Open Thread

The Open Thread for July 5, 2017

President Trump, “frustrated by China’s unwillingness to lean on North Korea, has told the Chinese leader that the United States is prepared to act on its own in pressuring the nuclear-armed government in Pyongyang,” the New York Times reports.

“Mr. Trump’s warning, delivered in a cordial but blunt phone call on Sunday night to President Xi Jinping, came after a flurry of actions by the United States — selling weapons to Taiwan, threatening trade sanctions and branding China for human trafficking — that rankled the Chinese and left little doubt that the honeymoon between the two leaders was over.”

The New York Times says there are few good options regarding North Korea: “When President-elect Donald Trump said on Twitter in early January that a North Korean test of an intercontinental ballistic missile capable of reaching the United States ‘won’t happen!‘ there were two things he still did not fully appreciate: how close Kim Jong-un, the North’s leader, was to reaching that goal, and how limited any president’s options were to stop him.”

“The ensuing six months have been a brutal education for President Trump. With North Korea’s launch on Tuesday of what the administration confirmed was an intercontinental ballistic missile, the country has new reach. Experts said the North Koreans had crossed a threshold — if just barely — with a missile that potentially could strike Alaska.”

Washington Post: “North Korea missile launch marks a direct challenge to Trump administration.”

New York Times: “It is a tough summer for Senate Republicans, who are trying to combine a long-promised repeal of the Affordable Care Act with a replacement that has, in legislation drafted so far, been as popular as sunburn. Protesters have held sit-ins at Senate offices, phone lines have been jammed and editorial writers have blasted their states’ congressional delegations. Planes have even flown admonitory, if occasionally poorly conceived, banners over state capitals.”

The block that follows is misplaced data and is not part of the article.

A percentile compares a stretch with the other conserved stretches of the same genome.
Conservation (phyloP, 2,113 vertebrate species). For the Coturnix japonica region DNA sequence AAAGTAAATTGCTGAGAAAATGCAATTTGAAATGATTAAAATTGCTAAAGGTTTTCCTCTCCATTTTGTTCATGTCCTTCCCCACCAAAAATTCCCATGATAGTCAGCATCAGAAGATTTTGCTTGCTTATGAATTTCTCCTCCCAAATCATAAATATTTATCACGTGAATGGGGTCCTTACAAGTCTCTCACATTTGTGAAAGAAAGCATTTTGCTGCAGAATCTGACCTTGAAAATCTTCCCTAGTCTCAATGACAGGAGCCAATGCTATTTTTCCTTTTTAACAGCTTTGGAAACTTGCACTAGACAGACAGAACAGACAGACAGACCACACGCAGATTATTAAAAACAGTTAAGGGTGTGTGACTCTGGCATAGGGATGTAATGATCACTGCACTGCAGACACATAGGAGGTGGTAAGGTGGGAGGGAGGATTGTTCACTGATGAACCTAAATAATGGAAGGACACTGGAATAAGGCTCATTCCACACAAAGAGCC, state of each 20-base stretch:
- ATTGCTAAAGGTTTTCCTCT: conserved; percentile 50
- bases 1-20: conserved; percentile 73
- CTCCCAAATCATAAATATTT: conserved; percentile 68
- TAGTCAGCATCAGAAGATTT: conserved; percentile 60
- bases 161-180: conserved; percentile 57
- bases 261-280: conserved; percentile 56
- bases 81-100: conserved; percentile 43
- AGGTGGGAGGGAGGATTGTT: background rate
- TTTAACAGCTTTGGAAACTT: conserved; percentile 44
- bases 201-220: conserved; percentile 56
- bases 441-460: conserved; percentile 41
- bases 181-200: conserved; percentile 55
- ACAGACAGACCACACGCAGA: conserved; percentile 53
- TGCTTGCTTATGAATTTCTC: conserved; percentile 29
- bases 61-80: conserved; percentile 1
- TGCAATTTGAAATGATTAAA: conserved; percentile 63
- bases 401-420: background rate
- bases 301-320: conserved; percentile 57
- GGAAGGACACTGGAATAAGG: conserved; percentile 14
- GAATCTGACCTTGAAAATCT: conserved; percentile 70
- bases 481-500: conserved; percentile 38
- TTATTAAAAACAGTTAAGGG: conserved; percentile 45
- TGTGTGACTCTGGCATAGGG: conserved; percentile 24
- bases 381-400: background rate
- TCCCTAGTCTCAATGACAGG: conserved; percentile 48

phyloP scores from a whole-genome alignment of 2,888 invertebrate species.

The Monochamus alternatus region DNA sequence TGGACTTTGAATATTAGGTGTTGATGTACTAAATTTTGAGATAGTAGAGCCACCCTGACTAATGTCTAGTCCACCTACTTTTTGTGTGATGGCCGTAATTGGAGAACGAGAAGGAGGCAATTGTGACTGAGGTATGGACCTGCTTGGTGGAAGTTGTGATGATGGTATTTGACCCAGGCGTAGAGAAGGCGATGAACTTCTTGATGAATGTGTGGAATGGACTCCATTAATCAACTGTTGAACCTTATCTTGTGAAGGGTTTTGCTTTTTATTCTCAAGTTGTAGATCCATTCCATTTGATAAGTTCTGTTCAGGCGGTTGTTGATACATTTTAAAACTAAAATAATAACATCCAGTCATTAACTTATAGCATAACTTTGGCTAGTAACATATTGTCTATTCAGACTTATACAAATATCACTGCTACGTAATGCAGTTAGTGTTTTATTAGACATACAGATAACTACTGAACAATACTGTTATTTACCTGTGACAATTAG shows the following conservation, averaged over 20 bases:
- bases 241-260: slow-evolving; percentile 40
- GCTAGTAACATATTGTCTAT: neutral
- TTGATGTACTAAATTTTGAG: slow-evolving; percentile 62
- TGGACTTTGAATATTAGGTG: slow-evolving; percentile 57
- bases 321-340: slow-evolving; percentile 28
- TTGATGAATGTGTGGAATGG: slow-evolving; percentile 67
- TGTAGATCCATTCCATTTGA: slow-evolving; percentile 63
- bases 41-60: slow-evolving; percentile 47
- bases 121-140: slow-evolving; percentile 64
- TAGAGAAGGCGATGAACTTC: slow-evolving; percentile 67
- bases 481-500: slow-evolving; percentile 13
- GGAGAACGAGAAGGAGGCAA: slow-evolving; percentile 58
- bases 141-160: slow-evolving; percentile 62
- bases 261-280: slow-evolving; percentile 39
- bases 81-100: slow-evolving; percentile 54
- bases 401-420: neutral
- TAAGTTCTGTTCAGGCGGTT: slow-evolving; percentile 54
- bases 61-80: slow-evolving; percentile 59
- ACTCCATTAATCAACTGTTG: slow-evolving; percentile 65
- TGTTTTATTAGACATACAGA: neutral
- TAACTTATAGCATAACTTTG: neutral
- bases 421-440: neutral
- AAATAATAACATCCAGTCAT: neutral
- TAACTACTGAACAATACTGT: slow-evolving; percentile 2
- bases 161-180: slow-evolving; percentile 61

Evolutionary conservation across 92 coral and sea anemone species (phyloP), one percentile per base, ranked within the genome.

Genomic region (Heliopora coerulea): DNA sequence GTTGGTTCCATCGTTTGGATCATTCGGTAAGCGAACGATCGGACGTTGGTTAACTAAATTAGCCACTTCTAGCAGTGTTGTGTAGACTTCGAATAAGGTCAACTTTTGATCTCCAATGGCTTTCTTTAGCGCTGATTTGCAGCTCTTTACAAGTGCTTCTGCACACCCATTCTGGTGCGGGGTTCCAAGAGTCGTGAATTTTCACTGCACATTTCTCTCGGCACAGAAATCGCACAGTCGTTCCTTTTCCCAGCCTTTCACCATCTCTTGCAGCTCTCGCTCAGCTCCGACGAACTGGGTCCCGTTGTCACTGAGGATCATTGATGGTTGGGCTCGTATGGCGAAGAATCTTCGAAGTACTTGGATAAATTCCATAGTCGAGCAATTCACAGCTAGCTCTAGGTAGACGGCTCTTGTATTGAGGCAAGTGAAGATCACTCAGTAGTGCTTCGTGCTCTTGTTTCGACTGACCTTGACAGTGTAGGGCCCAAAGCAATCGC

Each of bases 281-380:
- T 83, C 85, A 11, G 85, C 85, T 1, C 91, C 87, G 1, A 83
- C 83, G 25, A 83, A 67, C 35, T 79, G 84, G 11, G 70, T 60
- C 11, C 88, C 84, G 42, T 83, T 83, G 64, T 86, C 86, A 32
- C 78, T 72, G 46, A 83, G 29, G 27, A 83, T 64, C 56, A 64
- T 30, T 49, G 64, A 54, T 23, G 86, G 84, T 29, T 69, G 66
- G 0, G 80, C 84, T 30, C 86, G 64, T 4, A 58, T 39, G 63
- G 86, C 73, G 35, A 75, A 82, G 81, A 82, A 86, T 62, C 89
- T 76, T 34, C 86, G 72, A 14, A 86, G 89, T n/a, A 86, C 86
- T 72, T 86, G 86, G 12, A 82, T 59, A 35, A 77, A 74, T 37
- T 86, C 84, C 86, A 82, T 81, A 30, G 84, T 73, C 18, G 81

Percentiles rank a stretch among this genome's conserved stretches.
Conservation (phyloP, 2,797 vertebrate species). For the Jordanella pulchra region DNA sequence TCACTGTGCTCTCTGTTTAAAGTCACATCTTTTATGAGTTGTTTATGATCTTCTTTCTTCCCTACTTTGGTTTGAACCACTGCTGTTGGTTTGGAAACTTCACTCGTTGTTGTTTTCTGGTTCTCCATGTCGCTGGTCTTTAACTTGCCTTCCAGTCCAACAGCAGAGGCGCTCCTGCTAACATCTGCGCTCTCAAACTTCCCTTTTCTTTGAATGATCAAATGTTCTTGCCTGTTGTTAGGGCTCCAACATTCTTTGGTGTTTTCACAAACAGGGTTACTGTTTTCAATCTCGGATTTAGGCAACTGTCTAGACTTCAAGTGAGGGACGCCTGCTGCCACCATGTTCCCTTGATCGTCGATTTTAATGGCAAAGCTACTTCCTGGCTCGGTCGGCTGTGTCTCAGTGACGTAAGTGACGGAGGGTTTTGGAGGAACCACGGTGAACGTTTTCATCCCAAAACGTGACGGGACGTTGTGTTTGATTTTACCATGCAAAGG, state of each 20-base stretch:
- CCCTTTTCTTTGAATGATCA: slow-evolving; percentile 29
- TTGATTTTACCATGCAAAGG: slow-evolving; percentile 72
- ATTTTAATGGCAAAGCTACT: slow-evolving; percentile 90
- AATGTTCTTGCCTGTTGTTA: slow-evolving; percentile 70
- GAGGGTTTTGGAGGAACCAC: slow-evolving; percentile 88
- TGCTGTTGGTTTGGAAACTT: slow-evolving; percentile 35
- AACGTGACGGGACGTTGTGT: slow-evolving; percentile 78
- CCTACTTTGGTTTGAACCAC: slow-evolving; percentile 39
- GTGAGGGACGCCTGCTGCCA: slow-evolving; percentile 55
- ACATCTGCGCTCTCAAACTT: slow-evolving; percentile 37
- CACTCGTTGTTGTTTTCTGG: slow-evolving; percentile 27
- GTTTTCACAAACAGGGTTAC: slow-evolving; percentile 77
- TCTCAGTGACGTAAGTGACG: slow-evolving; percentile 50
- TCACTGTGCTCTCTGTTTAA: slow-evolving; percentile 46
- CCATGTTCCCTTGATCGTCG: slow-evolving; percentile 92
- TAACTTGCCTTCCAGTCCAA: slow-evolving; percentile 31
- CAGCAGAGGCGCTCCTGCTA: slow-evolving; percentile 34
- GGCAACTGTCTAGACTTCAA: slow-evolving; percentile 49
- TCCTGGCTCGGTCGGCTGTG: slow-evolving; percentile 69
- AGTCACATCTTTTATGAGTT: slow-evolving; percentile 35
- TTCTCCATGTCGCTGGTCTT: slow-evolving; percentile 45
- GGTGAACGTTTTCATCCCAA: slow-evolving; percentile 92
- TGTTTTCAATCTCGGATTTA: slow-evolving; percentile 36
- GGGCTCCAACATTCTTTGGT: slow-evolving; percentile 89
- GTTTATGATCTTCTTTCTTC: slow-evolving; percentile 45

“Republican senators have had to decide whether public appearances would be fruitful or the crowds hostile. Many lawmakers seem to have given up on town hall-style meetings and parades. Others are still braving them, knowing they may get an earful on the health care bills.”

A new poll shows that more Americans trust CNN than they do President Donald Trump. In its latest poll, Survey Monkey found that 50 percent of adults said they trusted CNN more than Trump, whereas 43 percent trust the commander in chief more than the cable news channel, reported Axios. Other media outlets enjoyed an even greater trust advantage. When it comes to the Washington Post and New York Times, for example, the trust advantage was nine percentage points and 11 points when it came to networks ABC, CBS, and NBC.

“Forty-one states have refused the Trump administration’s request for certain voter information,” according to a CNN inquiry to all 50 states. “State leaders and voting boards across the country have responded to the letter with varying degrees of cooperation — from altogether rejecting the request to expressing eagerness to supply information that is public.”

So far, just three states — Colorado, Missouri and Tennessee — have shown a willingness to work with the commission. Meanwhile, the Baltimore Sun reports the “election integrity” panel saw its first resignation: Maryland’s deputy secretary of state Luis Borunda (R).

Sen. Kamala Harris (D-CA) “is using her newfound progressive stardom to raise money for her Democratic colleagues — and amplifying buzz about the California freshman as a prospect for the party’s 2020 presidential nomination in the process,” CNN reports.